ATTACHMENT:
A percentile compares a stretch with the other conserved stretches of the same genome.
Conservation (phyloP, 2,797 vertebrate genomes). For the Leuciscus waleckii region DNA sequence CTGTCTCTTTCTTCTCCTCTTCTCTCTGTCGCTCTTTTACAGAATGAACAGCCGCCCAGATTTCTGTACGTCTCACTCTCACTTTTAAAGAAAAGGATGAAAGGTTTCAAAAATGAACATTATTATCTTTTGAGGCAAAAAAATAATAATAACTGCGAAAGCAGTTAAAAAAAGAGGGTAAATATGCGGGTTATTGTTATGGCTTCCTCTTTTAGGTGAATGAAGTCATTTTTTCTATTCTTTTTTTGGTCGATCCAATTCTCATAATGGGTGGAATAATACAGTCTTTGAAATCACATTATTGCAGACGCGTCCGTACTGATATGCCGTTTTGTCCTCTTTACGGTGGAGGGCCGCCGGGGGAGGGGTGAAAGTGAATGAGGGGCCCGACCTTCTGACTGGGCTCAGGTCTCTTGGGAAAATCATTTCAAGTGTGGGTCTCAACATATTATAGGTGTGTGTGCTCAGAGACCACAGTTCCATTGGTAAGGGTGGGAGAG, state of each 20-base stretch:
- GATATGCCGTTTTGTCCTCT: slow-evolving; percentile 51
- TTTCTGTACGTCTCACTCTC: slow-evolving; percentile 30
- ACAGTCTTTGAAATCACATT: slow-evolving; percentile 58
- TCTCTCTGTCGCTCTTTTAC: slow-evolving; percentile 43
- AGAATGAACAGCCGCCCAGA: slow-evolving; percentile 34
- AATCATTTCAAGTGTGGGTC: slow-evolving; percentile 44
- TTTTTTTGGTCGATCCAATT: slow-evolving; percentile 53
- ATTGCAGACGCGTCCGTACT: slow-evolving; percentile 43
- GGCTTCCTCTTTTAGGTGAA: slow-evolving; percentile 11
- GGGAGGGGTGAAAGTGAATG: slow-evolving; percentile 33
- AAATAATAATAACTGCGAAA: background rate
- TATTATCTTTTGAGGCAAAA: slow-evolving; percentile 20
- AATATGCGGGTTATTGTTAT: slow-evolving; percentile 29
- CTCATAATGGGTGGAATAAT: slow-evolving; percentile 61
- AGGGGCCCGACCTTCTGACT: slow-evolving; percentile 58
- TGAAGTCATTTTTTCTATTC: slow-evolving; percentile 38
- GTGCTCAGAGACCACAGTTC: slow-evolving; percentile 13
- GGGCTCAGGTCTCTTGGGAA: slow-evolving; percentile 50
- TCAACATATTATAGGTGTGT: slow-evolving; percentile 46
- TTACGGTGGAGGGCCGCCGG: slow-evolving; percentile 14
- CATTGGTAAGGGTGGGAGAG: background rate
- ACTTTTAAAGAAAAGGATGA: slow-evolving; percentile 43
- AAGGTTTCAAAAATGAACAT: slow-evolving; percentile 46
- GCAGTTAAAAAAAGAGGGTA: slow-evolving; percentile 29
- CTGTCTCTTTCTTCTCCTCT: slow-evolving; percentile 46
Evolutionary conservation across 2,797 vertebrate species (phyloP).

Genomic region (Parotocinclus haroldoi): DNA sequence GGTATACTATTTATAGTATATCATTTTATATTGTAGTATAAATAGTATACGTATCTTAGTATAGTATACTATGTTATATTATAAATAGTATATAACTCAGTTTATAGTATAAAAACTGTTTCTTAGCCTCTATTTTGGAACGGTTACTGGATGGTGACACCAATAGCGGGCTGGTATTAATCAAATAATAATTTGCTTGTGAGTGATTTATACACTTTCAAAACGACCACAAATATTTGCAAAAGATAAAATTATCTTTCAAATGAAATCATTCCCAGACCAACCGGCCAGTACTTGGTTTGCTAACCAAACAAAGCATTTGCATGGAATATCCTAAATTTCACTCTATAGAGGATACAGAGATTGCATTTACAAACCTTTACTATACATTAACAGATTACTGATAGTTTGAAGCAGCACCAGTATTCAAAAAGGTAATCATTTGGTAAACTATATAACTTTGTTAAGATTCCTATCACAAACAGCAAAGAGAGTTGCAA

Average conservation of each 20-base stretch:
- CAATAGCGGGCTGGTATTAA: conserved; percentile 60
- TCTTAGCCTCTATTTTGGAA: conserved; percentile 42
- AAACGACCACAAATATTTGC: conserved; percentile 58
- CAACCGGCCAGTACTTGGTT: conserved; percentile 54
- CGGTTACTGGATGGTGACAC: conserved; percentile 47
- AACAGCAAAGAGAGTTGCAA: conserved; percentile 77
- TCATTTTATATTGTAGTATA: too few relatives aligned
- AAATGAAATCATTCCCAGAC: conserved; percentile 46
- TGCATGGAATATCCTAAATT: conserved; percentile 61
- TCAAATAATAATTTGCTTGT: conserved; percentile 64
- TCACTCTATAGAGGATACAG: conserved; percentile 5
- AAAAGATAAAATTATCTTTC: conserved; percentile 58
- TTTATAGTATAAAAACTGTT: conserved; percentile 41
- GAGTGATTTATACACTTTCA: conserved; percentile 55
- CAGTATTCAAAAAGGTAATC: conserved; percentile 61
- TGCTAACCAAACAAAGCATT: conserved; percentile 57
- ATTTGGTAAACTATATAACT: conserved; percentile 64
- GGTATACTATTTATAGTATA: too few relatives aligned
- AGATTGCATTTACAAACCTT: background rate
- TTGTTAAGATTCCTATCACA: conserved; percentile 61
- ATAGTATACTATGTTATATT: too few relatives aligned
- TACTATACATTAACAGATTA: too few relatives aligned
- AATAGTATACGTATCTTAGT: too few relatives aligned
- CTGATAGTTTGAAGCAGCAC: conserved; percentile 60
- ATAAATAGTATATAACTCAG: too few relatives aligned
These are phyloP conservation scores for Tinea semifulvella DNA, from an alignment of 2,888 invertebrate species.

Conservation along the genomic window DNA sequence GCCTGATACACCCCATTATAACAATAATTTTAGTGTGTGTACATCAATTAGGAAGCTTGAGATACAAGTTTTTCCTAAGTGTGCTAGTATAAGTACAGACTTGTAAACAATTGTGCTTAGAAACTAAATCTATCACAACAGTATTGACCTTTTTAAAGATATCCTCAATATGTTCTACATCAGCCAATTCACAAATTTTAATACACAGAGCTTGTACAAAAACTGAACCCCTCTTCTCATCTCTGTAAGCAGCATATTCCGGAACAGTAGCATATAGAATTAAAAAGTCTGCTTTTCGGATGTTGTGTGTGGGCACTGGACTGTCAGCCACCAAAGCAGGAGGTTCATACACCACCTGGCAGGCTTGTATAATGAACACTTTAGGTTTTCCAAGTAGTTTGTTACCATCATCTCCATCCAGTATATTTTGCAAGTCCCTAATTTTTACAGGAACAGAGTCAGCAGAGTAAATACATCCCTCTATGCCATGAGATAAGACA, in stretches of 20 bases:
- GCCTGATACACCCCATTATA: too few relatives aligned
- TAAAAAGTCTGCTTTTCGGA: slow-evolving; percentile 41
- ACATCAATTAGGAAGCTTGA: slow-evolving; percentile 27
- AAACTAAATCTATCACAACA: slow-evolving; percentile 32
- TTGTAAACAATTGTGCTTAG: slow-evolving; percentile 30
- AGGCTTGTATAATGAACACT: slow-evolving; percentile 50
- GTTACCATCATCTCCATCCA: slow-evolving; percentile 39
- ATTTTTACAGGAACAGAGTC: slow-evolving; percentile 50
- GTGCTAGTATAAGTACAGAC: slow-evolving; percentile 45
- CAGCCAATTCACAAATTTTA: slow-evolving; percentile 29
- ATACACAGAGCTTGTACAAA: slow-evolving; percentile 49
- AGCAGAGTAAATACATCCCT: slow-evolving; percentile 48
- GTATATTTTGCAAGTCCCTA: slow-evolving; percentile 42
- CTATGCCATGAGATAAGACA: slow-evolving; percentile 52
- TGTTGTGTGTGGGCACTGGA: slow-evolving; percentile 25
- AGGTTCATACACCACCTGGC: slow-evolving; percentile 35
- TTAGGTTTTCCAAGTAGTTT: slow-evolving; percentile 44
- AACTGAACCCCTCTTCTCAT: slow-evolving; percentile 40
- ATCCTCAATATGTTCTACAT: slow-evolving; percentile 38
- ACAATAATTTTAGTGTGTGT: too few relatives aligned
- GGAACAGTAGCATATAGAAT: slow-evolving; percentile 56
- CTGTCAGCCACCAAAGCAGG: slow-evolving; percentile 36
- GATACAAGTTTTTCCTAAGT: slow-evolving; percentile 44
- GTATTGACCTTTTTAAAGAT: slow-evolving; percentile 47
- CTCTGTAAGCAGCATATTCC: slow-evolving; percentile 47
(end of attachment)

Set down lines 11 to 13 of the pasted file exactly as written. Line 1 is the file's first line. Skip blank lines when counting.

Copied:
- GGCTTCCTCTTTTAGGTGAA: slow-evolving; percentile 11
- GGGAGGGGTGAAAGTGAATG: slow-evolving; percentile 33
- AAATAATAATAACTGCGAAA: background rate